The Taisho Photographer’s House

Date Published
3rd May 2016

I am sitting at Haneda airport right now about to board a plane to Sydney, thinking about what has brought me to this point.

About 18 months ago my dear friend Florian Seidel contacted me letting me know about a location that might be of some photographic interest to me.

Florian and I often travel together to haikyo, or abandoned places, which he meticulously documents over on his website Abandoned Kansai. He puts a huge amount of time and research into his work and has the largest and most informative blog on the topic in all of Japan.

I’m very privileged to occasionally be allowed to tag along.

The location he provided me with this time proved to be a particularly special one, and is the subject of my latest exhibition, opening this weekend at Artsite Gallery in Sydney (brochure here).

Please have a look at this video:

The property was built back in the 1920s, and while
internet speculation labels it a holiday house, speaking to the local neighbours and municipal office it seems there were permanent inhabitants until at least the late 70s. Many of the neighbouring properties belong to extended relatives, but none that I spoke to know (or are willing to divulge) anything about the direct descendant, a male, who moved out of the prefecture.

If somehow this descendant were to stumble across this post, I urge you to please contact me so that I can provide you with high resolution scans of the glass plates to preserve these precious memories.

In the meantime, an exhibition featuring some of these images alongside my own photography of the site will be running from May 7th-29th 2016.

Please come and visit the show if you are able, which consists of archival giclee prints hand printed by me in my studio in Tokyo.

You can also see a preview of the images here in the gallery.

Thank you very much to Florian for his trust and generosity, to Nathalie Prat for helping with the extra large prints in the show, Yuna for hours of translation work, Harley and Zann for getting the new website up and running in time, Irwin for his excellent work on the video, Patrick O’Carrigan for his kind words, Madeleine for her guiding curation, and all my friends and family for the immeasurable amount of practical support without which this show could not have happened. Thanks especially to my parents, Peter and Lizette, who have been running around tirelessly for months to ensure that prints and promotions are exactly when and where they need to be.

I hope to see many of you there on Sunday.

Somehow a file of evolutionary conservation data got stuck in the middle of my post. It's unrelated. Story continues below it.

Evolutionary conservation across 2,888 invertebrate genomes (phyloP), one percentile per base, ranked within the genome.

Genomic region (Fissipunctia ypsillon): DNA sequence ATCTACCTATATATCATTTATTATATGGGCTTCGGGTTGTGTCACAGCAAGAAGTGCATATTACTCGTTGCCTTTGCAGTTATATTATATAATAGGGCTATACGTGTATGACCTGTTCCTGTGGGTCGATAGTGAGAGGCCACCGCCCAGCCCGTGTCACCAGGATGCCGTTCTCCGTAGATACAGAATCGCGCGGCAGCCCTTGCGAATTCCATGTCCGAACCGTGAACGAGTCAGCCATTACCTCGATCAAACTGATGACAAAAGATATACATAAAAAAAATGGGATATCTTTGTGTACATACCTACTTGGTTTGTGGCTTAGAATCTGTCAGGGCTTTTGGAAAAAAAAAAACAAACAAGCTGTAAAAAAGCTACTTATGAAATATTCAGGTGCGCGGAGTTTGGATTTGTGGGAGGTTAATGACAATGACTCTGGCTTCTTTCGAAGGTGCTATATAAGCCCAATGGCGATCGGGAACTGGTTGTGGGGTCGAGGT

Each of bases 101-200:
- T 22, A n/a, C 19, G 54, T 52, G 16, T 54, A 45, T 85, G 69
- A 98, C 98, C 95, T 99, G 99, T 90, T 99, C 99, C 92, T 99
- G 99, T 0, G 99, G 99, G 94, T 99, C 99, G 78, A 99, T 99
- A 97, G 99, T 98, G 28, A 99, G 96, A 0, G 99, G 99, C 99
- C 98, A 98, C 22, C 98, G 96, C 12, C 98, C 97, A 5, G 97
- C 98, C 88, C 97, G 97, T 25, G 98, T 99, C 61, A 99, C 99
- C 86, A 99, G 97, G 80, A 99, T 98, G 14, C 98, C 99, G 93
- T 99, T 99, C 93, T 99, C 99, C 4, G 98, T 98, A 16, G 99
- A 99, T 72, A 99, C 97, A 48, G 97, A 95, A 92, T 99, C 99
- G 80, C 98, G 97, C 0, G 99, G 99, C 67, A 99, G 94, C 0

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Aarushi Redij

15 June 2016

This is Aarushi from Better Photography magazine, India. Better Photography is the leading photography magazine in India and South Asia for over 18 years now. Our primary audience includes serious enthusiasts and amateurs. We cover a wide variety of content from techniques, equipment review and interviews. We are a hobbyist magazine whose priority is education in the art and science of photography. We saw your 'The Taisho Photographer's House' collection online, and found the photographs really interesting. We wish to run a Cover Story (of about 25-40 pages) in the magazine around such novel and innovative ideas of photography focused on windows and the different tangible and intangible ways they have implemented it as an idea in their photographic work. It is here that we wish to feature his work as a part of this story. It would be great if you could give me some contact detail where i could contact you. I think our readers would really enjoy these unique photographs and get to learn a lot from them. I look forward to hearing from you. You can also visit us on our website at www.betterphotography.in Warm Regards, Aarushi Redij Features Writer Better Photography Contact: +91-9920359491


20 May 2016

Hi James, my initial plan was to return the plates back to the darkroom, but having seen the increased vandalism on subsequent visits to the site, I am now doing my best to track down a living descendant and return the plates directly to him. I have a few leads from talking to the local municipal office as well as some distant relatives I tracked down, and am still working on it.

James Smedly

18 May 2016

Hi Hamish, did you return the glass plates once you had scanned them?